The Indian government recently lowered its economic growth forecast for 2017-18 to 6.5 per cent, and there is reason to be concerned. That the economy would suffer a slowdown after demonetisation was inevitable, as all professional economists could see. But growth dropping to 5.7 per cent and 6.3 per cent in, respectively, the first two quarters of this financial year, when oil prices were roughly half of what they were in 2014, is a sharper decline than expected.
I believe that the long-run prospect for India is excellent and may be better than that of any other emerging economy. It is therefore incumbent upon us to try to dissect why the economy is doing poorly now, and to make policy corrections.
To begin with, some history. India had many achievements to be proud of during the first four decades after its independence — a vibrant democracy, secularism and freedom of speech, comparable to many advanced economies — but economic growth was not one of them. India’s growth picked up only after 1990 and in three broad steps. It began with the reforms initiated by Manmohan Singh, with Narasimha Rao as prime minister, in the early 1990s, which got India growing annually at nearly 7 per cent, which at that time was quite an achievement. The second uptick happened around 2003, and a part of the credit for this goes to Atal Bihari Vajpayee as PM. India’s savings and investment rates picked up and the annual growth rate moved to the 8 per cent range. The final step was in 2005 when India began growing at an unbelievable rate of 9.5 per cent per annum, and kept this up for three consecutive years, all the way till the global financial crisis of 2008.
Some may be tempted to dismiss these as episodes. But if we compute the average growth of the last 30 years, it turns out to be 6.6 per cent. It follows that India is now performing below the average of not just the last five or 10 years, but the last 30 years. Given that during these three decades the trend of the growth rate has been steadily positive, this is indeed reason for concern.
One can see this slowdown in various dimensions, such as the international sector, where India is performing below capacity. With China ceding space because of rising labour costs and the abandonment of its low-exchange rate policy, India should have done much better in terms of exports.
An additional concern on the international front stems from the expected liquidity tightening by the US Fed. IMF research shows that this will cause a drop of $70 billion of portfolio capital flows to emerging economies over the next two years. This will be a result of the Fed’s balance sheet reduction and likely interest rate hike. Even if interest rates are not raised significantly by the Fed, which is a possibility given the low interest rate policy followed by Japan, the Eurozone and other regions, there will be an expected decline in capital flows of $55 billion, as a consequence of purely the balance sheet action. This can cause turbulence in emerging economies, and India has to use professionally (not politically) drafted policies to minimise the negative shock.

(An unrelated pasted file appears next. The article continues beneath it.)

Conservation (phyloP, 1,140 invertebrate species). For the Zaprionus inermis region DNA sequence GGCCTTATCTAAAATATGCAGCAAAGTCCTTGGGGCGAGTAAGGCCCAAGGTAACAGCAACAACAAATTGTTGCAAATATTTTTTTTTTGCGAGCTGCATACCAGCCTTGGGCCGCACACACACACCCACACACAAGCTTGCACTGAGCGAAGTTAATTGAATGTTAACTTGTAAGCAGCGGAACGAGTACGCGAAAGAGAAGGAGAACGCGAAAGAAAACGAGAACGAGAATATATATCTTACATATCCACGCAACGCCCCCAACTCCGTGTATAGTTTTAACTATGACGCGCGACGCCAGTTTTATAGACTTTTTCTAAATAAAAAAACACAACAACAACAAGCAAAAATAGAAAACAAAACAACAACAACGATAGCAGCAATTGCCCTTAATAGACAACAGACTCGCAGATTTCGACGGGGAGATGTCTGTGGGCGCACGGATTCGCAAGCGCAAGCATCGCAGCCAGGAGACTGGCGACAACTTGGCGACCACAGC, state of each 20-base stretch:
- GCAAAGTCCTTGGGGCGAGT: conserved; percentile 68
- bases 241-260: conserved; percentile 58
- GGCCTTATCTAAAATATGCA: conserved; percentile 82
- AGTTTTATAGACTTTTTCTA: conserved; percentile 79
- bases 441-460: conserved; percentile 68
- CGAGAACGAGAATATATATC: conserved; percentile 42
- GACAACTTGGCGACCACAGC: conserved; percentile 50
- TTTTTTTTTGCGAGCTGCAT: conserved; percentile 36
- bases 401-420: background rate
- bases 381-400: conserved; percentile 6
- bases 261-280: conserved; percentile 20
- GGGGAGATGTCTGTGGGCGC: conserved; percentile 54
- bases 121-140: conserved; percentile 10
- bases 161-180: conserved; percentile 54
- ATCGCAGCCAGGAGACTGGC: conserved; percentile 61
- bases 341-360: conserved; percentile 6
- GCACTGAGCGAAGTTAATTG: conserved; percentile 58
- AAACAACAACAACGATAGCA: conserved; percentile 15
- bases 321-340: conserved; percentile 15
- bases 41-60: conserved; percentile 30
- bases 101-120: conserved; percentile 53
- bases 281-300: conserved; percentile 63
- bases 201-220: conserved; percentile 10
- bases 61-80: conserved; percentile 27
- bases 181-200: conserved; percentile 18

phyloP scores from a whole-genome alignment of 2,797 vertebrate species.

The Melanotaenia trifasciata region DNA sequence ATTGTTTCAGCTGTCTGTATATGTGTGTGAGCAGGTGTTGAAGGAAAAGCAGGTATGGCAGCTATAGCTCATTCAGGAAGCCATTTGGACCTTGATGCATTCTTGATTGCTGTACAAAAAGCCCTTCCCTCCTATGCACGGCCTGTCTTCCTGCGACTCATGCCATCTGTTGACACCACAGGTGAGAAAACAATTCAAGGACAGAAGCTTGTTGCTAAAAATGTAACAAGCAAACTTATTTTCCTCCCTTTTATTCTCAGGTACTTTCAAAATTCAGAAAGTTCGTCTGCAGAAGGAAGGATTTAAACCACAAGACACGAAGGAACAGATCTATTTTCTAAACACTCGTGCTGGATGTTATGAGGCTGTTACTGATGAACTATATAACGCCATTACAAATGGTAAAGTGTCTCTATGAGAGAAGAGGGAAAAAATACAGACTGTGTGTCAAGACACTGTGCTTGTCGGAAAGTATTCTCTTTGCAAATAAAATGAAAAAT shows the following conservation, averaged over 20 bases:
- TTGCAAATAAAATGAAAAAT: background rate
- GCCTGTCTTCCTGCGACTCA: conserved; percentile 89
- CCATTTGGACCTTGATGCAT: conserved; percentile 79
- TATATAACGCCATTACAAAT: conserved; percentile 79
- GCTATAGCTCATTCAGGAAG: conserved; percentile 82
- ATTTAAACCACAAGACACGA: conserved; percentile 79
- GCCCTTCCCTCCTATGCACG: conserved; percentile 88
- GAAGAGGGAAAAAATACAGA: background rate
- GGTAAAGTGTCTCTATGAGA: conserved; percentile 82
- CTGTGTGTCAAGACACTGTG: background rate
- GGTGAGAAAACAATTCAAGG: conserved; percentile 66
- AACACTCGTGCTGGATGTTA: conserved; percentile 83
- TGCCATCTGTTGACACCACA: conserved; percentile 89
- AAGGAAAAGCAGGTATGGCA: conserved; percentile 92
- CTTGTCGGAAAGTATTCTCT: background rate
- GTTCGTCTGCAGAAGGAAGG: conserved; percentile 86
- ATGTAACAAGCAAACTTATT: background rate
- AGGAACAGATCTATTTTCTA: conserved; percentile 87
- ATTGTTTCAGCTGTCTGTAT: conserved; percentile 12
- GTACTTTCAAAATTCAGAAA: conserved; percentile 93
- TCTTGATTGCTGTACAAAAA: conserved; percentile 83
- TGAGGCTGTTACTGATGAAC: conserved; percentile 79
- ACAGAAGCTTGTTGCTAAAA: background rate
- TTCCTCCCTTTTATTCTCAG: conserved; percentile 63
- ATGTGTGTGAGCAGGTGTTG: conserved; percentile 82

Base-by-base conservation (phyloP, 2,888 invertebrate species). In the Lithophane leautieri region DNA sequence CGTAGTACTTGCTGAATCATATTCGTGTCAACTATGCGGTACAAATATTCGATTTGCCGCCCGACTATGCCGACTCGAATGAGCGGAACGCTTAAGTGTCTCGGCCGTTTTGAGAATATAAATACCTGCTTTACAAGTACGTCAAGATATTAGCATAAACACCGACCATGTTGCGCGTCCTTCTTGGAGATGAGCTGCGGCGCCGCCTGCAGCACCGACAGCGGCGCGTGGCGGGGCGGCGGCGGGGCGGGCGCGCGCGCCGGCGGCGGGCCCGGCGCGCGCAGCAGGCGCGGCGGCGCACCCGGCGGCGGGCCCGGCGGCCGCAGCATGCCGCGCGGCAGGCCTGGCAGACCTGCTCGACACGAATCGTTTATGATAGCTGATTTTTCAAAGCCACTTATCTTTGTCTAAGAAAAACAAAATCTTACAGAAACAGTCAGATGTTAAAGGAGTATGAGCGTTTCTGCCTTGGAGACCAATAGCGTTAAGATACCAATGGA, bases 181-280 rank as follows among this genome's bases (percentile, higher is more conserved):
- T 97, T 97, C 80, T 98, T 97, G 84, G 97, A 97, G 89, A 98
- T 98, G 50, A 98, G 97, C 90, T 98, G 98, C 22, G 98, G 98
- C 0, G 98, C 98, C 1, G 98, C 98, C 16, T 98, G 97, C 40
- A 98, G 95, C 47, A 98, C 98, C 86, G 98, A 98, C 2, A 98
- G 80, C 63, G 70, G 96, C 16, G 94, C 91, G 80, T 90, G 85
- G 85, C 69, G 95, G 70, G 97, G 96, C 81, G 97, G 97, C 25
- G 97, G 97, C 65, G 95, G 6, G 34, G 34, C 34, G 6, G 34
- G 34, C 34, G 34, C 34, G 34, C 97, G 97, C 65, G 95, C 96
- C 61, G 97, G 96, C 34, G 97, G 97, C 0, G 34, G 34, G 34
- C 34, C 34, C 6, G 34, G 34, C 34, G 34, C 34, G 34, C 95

However, the big worry for India lies elsewhere — it has to do with jobs and inequality. Because these numbers, unlike those pertaining to foreign exchange flows and stock market indices, do not fluctuate from day to day, they do not attract enough attention. But India’s inequality — and especially wealth inequality — is rising, with the rich getting steadily richer and, at the other end, the slowdown in job creation is hurting not just the destitute but even the middle classes.
In fairness, job creation has been weak for a while, including during India’s high-growth years, 2005-08. But this is beginning to hurt now. In 2004, agriculture and related activities provided jobs for 56.7 per cent of the working population. Ten years later, this number had dropped to 43.7 per cent. The shrinking of the agricultural sector as a provider of jobs is not unnatural. What hurts are lopsided controls imposed on this sector in the name of protecting consumers and aiding the suppliers of fertiliser and other agricultural inputs. Farmers are getting squeezed between these two interventions. And further, even though global prices are high, Indian farmers are not allowed to access this route.
Workers leaving agriculture normally get picked up by other sectors, and often the export industry. But that does not seem to be happening. India’s exports grew by 12.3 per cent during April to November 2017. However, a dissection of this number helps us understand what is happening. If we break up the exports into the labour-intensive segment and the rest, we find that the bulk of export growth occurred in the latter. The growth in exports of labour-intensive goods, such as electronic products, textiles and agricultural items, was a paltry 4.4 per cent. It is this failure in job creation which is India’s big policy challenge.
What should be done? There are some green shoots. Recent data on the Purchasing Managers’ Index and industrial production show some improvement. The challenge is to capitalise on these. Among other things, we need to step up savings and investment. By 2008 and 2009, India’s investment rates were hovering close to 40 per cent and India was beginning to look like a fast-growing East Asian economy. This indicator has now slid sharply. It is the responsibility of the government to rectify this, in the absence of which there will be no sustained success in job-creation. My belief is if our monetary and fiscal policies are too tight-fisted on liquidity, it will hurt growth. We can and must spend to invest and create jobs.
India’s economy is not doing well. Carefully-crafted policy reforms can turn it around. But for that we need to see the slowdown in the eye, and not get into a denial mode, which will be the surest way to turn the green shoots brown.